Eat your veggies!

It’s summer! The growing season is at its peak. Farmers markets and grocery stores are chock full of locally grown vegetables in all colors, shapes, and sizes.

We focus so often on what we can’t or shouldn’t eat, so in this article, I want to focus on what we should eat—and eat in large quantities—vegetables! They are so good for us.

Apart from canned and frozen versions, vegetables are typically purchased whole. This is a good thing. More and more, people are aware that eating foods as close as possible to their natural state is best for their health. The nutrition found in a carrot, as opposed to the nutrients found in a standard vitamin pill, could not be more different. 

The whole carrot includes a whole food complex. This means that it includes both the specific vitamins represented by the pharmaceutical counterparts in the vitamin pill AND phytonutrients and other constituents that work together to give you more nutrition that is more easily assimilated.

Variety is the key

Variety is the key…don’t just eat salad, or just raw carrots, or just tomato sauce. Variety is not only the spice of life, it also gives us nutritional balance and the best chance to experience vibrant health and vitality. 

Which brings me to another important point. Fruits are not vegetables! You can’t replace your veggies with sweet-tasting fruits. 

You need to eat from the following categories of vegetables to get a broad array of vitamins, minerals, and antioxidants: 

  • Dark leafy greens: kale, collards, chard, spinach, arugula, endive, escarole, mustard greens, lettuce
  • Sulfur-rich vegetables: cabbage, Brussels sprouts, broccoli, cauliflower, kale, collards, radishes, turnips, onions, garlic, mushrooms, asparagus
  • Colorful veggies: beets, sweet potatoes, carrots, squash, pumpkin, peppers, radicchio, red cabbage
  • Seaweed: any seaweed harvested from clean waters will do if consumed a couple of times per week. 

Eating a variety of organic vegetables daily will help to reduce your risk of many chronic diseases, including cancer. Vegetables are a healthy source of fiber, which promotes good digestion and helps to stabilize blood sugar. 

The dense nutrition found in vegetables will help to detox your body of harmful heavy metals, chemicals, and toxins, which will result in decreased inflammation throughout the body, clearer skin, clearer thinking, and increased energy and vitality.

Make time for veggies

You might be thinking that this all sounds great, but who has the time? You need to make the time. Your health is important! All it takes is a little bit of planning, creativity, and experimentation to find out what you like, and how you can prepare your food efficiently. 

When you eat out, look for salads and sides of vegetables to boost your vegetable intake. When you are at home, think about how your meals can be built around vegetables rather than protein or grains. The protein and grains should be the garnish, rather than the other way around. 

You can also look for creative ways to sneak in more veggies by making things like cauliflower rice and zucchini noodles with a few fun kitchen tools. I have found that snacking on carrot sticks has made me happily reduce my intake of dark chocolate…who would have thought?

Many things don’t even take more time, if you have the ingredients on hand.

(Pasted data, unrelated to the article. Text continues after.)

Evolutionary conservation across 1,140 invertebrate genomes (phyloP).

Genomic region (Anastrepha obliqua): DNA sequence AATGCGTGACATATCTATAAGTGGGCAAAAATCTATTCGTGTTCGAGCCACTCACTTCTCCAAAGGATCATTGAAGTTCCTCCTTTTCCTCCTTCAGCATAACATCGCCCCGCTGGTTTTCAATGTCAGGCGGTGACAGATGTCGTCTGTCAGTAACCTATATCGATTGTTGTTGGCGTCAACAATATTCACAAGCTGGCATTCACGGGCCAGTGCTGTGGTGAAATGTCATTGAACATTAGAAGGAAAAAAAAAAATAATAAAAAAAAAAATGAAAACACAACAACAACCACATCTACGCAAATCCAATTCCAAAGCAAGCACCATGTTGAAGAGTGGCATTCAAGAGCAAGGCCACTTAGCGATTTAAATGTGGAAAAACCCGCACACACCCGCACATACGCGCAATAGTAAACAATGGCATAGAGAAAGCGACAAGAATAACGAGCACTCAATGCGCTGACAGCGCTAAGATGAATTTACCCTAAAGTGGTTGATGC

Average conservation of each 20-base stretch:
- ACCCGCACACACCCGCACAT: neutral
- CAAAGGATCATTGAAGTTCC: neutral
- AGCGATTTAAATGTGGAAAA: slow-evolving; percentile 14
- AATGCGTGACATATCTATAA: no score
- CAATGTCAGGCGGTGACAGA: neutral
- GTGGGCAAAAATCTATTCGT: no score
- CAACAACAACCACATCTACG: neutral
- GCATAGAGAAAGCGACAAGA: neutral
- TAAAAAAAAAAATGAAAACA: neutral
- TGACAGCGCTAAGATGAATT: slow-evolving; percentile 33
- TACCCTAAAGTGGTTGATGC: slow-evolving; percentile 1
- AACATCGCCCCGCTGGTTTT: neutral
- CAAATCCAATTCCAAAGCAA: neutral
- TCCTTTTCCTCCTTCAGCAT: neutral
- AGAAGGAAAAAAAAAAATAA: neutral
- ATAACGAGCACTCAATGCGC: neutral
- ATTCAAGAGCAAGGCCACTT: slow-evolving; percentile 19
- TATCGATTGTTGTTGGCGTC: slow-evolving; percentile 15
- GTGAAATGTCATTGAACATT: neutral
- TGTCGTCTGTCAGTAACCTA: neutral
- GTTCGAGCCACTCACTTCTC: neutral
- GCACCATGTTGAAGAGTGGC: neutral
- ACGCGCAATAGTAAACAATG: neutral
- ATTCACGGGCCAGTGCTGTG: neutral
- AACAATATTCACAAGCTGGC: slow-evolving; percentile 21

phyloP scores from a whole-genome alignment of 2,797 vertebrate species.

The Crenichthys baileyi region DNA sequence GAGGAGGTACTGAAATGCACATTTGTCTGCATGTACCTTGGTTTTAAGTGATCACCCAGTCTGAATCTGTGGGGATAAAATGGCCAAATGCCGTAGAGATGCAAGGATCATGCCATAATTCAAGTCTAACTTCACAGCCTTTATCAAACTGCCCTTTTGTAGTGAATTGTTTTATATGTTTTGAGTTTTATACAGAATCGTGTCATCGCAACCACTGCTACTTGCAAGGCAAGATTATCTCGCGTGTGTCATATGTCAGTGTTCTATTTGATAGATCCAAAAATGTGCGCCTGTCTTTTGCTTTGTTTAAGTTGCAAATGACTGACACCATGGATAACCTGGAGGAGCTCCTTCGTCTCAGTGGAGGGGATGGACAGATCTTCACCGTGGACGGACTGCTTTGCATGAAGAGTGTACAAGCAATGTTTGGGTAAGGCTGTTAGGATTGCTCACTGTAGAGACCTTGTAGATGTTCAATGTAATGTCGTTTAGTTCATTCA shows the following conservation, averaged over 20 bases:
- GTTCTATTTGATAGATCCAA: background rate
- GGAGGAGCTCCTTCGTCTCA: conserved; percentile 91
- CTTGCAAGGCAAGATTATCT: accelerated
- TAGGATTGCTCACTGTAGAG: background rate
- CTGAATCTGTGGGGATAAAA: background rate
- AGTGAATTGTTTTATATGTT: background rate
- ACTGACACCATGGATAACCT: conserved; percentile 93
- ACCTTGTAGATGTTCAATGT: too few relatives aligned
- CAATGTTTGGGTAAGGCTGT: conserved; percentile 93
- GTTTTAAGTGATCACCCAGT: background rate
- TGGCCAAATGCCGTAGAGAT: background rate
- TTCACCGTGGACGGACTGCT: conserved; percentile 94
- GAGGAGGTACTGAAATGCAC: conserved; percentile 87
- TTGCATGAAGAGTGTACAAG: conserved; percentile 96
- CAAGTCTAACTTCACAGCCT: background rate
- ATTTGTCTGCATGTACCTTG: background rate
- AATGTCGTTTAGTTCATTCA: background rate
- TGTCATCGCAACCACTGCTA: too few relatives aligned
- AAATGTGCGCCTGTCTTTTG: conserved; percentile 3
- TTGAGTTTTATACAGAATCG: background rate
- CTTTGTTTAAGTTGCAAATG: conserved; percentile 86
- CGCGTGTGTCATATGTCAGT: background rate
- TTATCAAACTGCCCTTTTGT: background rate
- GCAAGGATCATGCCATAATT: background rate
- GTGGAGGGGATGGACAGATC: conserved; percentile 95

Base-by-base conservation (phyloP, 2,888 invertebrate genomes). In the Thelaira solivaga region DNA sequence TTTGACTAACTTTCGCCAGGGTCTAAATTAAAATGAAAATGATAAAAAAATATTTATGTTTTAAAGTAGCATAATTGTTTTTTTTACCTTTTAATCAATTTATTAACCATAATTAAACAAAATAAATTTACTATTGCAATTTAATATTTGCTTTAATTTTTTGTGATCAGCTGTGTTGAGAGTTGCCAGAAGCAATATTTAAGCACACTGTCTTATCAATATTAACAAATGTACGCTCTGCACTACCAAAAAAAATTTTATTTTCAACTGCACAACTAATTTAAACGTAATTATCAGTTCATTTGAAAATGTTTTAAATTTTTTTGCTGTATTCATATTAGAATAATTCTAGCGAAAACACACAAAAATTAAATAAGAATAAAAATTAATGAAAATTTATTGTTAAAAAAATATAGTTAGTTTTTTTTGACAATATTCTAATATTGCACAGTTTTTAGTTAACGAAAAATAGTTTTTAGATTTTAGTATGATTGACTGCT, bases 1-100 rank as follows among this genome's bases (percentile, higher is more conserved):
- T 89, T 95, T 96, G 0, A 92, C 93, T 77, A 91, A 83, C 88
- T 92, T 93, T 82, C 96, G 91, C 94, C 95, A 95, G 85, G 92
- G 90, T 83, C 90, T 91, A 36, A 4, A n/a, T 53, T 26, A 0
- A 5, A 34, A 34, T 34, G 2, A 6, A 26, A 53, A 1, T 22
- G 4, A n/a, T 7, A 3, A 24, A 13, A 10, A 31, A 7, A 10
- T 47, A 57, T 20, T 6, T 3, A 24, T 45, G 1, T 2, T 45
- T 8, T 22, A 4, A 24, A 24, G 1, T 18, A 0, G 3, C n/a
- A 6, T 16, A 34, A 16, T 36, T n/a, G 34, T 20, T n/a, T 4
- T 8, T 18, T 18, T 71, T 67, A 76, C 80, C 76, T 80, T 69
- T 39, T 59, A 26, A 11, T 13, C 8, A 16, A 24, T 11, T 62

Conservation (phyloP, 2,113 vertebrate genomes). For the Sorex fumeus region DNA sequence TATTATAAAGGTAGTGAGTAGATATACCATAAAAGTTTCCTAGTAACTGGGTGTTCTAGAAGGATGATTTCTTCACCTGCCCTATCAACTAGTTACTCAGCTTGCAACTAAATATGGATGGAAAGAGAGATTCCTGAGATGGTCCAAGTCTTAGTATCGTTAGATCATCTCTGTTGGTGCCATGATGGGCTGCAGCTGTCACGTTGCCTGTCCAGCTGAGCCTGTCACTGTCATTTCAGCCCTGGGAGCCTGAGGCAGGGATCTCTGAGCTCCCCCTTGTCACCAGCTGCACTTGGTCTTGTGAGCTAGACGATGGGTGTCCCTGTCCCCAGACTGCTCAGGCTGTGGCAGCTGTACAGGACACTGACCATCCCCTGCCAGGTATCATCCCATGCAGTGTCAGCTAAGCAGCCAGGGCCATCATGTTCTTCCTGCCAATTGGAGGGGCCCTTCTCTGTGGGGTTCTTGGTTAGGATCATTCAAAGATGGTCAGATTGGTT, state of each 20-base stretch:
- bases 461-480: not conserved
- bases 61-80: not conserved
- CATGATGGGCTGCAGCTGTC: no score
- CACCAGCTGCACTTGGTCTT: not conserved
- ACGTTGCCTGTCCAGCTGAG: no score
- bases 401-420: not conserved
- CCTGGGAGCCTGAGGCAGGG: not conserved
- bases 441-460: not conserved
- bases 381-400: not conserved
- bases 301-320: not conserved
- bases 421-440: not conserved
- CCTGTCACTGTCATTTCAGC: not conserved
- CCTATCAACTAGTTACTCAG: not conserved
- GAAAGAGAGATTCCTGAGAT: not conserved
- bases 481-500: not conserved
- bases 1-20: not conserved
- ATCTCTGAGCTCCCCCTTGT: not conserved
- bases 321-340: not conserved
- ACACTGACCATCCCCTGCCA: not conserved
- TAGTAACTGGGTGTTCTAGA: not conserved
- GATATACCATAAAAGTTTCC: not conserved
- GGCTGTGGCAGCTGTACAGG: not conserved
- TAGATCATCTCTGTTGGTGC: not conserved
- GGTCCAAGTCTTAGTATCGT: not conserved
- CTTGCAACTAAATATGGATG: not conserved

• add spinach to your scrambled eggs or black bean quesadillas
  • make a salad rather than a sandwich
  • sauté vegetables instead of cooking rice or boiling pasta. If you miss your starch, eat squash and sweet potatoes. 

Once you start eating more vegetables, you will find you have more energy. Furthermore, you will begin to crave these wonderful jewels that Mother Nature produces for us. 

What are your favorite veggies?

Parsley, sage, rosemary & thyme

Herbs are another gift of the plant kingdom. Typically, culinary herbs are high in volatile oils that act as carminatives to settle the digestion. They add a lot of flavor to a meal, as well as help to digest it comfortably. Apart from cooking, these herbs made “famous” by Simon and Garfunkel are also useful additions to a herbal pharmacy.


Parsley is probably the most commonly used culinary herb. Aside from being a common garnish, it is used to flavor just about anything. Medicinally, it acts not only on the digestive tract, but also on the kidneys. It is a diuretic that helps to clear congestion from the kidneys, making it useful to manage gout, swelling, kidney stones, and other conditions.


Sage is commonly used to flavor meats and stuffings. I think it is also delicious with squash and potatoes. It’s super tasty when whole leaves are toasted lightly in olive oil, making a nice garnish for many dishes. Sage tea is a useful remedy for sore throats and fevers. It is also mildly astringent, making it a good treatment for bleeding gums and night sweats. Sage (specifically, the desert-grown variety) is always a part of my herbal repertoire when treating hot flashes.


Like sage, rosemary is a strongly flavored herb that is a good compliment for heavier foods like roasted meat and vegetables. It is also delicious in breads. Rosemary calms the digestion, improves circulation and relieves nervous depression. It is very useful in skin and hair treatments, and can relieve headaches.



In my mind, thyme is a little more versatile than rosemary and sage, but can also be used in the same ways. Slightly lighter in flavor than rosemary and sage, thyme works well with lighter soups and vegetables. Apart from the digestion, thyme has a strong effect on the lungs. It can treat colds, coughs, phlegm, and shortness of breath.